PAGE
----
Director Jia Zhangke brings together 4 short stories based on actual real life struggles, set within varying areas of modern-day China. Each one meanders along the mundanity of their current existence, leaving you guessing whether there is a point, or at what point the story will kick into gear. Rest assured that while every story has a key message to deliver, primarily around the key themes of the socio-economic climate of China and it’s impact on our very different central characters, they reach a sudden conclusion that will unexpectedly shock you.
Aesthetically its beautiful to look at, amid the violence there’s a Tarentino-esque presentation to frame it all. It’s this bittersweet atmosphere that makes the film engrossing to watch, as we see individuals that are content with where they are, but pushed to breaking point in a country that values money over its occupants at all costs. Much in the same way that films like Wild Tales or Falling Down were a cleansing exercises in rebelling against aggravating situations, A Touch of Sin provides that same level of release.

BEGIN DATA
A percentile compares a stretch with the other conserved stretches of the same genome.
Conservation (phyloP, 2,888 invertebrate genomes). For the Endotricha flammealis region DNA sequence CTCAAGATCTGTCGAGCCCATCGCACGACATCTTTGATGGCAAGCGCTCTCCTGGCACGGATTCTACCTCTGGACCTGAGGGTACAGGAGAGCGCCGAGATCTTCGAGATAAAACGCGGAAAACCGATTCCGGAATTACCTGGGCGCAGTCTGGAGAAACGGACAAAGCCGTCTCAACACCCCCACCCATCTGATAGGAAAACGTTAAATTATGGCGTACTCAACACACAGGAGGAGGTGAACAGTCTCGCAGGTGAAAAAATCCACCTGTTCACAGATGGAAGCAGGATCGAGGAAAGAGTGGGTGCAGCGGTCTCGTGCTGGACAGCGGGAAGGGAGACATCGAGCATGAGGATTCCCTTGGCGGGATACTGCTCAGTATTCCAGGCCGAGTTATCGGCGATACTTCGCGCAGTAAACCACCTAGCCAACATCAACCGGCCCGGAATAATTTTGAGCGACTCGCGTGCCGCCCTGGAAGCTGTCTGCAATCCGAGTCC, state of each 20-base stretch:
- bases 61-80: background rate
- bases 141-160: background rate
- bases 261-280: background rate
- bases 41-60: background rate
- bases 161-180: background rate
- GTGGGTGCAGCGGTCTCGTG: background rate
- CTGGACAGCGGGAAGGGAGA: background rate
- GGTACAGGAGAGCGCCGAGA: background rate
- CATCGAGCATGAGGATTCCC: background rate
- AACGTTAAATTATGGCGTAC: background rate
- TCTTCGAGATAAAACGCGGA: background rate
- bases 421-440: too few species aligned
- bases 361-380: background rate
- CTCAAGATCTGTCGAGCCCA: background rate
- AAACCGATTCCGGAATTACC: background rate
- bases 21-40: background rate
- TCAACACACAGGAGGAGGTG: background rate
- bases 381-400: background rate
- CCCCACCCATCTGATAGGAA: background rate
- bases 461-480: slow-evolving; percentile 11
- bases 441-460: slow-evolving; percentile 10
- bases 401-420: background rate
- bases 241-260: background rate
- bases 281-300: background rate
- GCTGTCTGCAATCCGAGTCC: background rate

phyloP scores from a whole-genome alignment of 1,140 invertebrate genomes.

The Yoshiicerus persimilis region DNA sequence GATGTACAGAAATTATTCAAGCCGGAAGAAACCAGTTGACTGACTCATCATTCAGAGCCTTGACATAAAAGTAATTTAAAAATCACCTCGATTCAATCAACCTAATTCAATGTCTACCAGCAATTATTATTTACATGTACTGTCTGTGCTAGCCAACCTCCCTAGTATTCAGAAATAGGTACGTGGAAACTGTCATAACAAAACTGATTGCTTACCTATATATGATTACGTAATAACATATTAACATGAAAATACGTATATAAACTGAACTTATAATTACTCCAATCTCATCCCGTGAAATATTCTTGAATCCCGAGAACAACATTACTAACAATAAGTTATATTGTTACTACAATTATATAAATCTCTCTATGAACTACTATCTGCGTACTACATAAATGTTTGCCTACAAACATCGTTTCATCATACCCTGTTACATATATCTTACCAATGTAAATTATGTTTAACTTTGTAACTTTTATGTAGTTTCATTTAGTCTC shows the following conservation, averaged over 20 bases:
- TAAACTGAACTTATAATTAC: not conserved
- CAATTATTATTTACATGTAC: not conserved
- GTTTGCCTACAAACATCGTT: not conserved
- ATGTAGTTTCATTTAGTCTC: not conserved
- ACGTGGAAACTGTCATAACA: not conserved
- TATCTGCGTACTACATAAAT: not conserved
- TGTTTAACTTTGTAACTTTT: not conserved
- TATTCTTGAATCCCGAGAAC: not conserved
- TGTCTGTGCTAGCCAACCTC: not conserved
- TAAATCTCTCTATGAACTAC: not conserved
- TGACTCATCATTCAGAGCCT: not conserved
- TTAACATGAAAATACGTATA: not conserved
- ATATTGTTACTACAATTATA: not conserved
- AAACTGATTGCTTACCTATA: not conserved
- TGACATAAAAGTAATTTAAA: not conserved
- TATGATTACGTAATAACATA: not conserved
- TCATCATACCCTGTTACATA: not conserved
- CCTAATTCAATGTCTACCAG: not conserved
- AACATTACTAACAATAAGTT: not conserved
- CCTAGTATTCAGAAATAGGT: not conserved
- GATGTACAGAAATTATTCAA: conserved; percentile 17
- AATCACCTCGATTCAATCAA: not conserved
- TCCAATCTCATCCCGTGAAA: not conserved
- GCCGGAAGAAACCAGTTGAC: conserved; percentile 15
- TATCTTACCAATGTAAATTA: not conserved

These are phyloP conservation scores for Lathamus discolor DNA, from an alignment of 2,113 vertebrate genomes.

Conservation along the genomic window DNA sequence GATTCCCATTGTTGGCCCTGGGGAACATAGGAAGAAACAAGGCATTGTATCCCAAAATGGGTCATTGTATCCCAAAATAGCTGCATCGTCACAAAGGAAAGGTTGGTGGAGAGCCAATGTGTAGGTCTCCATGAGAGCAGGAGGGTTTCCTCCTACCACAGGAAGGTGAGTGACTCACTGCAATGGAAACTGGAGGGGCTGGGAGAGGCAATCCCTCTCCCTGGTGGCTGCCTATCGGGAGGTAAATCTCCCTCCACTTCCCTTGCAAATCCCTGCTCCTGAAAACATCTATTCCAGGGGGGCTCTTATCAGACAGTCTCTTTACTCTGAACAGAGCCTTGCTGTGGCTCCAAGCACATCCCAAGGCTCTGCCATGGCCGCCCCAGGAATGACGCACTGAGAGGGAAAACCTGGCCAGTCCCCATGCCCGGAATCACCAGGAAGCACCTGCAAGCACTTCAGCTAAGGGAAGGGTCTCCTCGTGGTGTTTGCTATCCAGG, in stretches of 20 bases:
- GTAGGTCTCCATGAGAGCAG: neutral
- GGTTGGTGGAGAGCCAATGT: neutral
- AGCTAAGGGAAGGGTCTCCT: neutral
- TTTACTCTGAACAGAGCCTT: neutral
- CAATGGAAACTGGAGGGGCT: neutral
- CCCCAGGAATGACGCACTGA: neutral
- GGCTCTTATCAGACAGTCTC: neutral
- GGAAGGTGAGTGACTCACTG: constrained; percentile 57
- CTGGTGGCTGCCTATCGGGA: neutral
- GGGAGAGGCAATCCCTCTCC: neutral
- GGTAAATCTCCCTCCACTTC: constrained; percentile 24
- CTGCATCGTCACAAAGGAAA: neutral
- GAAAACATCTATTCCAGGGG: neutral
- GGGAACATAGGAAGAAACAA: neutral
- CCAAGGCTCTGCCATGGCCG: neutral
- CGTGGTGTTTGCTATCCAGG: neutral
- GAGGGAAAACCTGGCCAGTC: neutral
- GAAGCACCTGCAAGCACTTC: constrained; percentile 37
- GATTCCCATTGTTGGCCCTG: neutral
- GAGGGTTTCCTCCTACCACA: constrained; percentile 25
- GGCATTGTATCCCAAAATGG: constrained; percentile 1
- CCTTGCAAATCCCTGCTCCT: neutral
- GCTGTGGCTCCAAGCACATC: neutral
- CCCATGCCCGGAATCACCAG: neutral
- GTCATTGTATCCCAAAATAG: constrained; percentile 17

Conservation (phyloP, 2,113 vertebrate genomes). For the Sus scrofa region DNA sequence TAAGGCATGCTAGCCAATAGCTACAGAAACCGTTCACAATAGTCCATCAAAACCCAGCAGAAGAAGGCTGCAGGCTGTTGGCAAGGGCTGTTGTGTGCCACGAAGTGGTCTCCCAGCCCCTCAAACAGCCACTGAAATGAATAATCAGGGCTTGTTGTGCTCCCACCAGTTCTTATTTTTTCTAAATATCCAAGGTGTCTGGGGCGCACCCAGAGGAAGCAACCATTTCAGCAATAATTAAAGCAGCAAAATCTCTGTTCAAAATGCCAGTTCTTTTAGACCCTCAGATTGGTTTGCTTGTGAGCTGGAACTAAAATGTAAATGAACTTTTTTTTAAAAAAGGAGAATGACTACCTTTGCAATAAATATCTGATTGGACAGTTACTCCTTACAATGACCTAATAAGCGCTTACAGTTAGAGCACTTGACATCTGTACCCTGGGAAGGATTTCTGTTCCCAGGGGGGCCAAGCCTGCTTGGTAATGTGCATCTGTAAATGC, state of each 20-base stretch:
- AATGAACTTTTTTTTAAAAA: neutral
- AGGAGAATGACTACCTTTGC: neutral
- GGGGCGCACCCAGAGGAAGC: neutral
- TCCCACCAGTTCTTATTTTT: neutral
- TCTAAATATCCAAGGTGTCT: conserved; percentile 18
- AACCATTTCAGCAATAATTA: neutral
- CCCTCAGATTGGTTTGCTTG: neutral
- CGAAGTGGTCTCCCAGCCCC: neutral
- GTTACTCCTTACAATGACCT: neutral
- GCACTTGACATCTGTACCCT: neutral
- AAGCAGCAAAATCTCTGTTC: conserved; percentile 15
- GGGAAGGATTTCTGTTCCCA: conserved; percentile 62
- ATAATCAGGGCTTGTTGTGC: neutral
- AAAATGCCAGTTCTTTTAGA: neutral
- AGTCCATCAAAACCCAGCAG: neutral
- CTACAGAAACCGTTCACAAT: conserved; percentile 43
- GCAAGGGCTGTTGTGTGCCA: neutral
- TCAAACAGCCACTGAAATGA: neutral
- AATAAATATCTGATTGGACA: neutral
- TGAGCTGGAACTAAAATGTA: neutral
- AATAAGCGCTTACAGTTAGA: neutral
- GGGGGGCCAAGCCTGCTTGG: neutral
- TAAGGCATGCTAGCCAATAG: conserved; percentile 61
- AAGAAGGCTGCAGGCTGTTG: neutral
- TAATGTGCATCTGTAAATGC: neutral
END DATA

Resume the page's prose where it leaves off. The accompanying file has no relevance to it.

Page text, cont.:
The disgruntled miner, the frustrated receptionist, the over-worked factory worker and the migrant worker intent on supplying for his family by any means, each tell their tale with such precision and exhausting bluntness, that the endings of each tale almost feel justified despite their reprehensible actions.